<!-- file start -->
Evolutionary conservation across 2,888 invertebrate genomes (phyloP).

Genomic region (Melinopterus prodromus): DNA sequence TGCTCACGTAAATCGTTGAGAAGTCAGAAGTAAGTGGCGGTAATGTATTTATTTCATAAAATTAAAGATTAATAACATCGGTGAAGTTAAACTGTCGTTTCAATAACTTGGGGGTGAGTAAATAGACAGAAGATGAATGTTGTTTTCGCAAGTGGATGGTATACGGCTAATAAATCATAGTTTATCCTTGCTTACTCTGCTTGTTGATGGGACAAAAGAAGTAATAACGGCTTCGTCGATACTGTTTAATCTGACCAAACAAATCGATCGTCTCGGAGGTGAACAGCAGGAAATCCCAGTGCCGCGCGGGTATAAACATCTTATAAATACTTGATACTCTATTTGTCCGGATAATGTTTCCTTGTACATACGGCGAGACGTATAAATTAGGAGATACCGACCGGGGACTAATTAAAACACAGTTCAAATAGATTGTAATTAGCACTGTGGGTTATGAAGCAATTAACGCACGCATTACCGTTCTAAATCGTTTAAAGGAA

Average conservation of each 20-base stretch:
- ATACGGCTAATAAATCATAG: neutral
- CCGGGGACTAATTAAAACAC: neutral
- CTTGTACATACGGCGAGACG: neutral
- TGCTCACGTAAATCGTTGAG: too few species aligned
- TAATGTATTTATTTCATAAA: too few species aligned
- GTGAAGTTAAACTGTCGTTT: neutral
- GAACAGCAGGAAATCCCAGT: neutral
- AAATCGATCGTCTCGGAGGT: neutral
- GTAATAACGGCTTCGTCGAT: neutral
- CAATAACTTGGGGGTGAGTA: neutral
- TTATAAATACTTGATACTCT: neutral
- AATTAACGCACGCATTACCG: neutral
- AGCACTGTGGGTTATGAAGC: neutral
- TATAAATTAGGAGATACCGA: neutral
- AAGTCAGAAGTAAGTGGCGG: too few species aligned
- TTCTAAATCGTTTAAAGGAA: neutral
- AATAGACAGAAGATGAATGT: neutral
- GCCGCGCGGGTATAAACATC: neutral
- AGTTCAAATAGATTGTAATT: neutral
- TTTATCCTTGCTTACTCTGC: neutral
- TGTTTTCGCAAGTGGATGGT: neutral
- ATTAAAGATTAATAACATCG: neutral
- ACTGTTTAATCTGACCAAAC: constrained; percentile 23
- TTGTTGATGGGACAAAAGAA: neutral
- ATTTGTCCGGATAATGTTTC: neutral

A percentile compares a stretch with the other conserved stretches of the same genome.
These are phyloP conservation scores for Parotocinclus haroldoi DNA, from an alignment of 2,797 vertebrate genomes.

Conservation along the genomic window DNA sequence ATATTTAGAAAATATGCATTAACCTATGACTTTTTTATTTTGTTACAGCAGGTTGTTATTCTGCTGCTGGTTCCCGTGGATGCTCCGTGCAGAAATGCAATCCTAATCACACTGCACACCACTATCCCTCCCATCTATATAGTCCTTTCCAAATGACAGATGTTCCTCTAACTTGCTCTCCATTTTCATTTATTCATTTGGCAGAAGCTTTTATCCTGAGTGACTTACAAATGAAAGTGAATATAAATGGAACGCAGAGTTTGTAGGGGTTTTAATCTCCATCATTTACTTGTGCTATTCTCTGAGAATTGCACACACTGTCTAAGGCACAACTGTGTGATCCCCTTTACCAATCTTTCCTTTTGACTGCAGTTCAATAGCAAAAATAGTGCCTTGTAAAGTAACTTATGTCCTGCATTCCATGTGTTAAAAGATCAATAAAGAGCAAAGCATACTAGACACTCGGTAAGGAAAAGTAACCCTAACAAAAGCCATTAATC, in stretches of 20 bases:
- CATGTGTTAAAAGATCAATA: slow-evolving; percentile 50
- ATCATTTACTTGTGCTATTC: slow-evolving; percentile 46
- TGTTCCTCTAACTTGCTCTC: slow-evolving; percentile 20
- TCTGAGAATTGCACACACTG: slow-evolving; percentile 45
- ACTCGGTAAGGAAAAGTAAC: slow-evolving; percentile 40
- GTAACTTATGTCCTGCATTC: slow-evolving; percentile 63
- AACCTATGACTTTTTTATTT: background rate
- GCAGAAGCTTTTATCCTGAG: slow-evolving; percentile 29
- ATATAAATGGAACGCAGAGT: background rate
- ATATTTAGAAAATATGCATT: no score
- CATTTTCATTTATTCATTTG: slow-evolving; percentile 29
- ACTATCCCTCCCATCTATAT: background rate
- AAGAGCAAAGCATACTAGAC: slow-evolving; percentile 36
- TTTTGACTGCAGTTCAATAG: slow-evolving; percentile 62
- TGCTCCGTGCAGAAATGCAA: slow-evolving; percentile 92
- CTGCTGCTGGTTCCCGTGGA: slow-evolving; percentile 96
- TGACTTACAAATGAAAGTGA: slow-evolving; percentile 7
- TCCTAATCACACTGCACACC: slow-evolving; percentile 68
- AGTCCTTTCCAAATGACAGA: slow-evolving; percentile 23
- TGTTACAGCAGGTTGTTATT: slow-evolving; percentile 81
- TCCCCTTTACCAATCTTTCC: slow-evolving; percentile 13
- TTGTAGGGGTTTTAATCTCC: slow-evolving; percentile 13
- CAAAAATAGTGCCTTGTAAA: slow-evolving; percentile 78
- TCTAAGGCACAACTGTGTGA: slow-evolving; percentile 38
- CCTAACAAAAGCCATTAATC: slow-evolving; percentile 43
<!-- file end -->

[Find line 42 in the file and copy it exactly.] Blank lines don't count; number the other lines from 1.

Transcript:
- CATTTTCATTTATTCATTTG: slow-evolving; percentile 29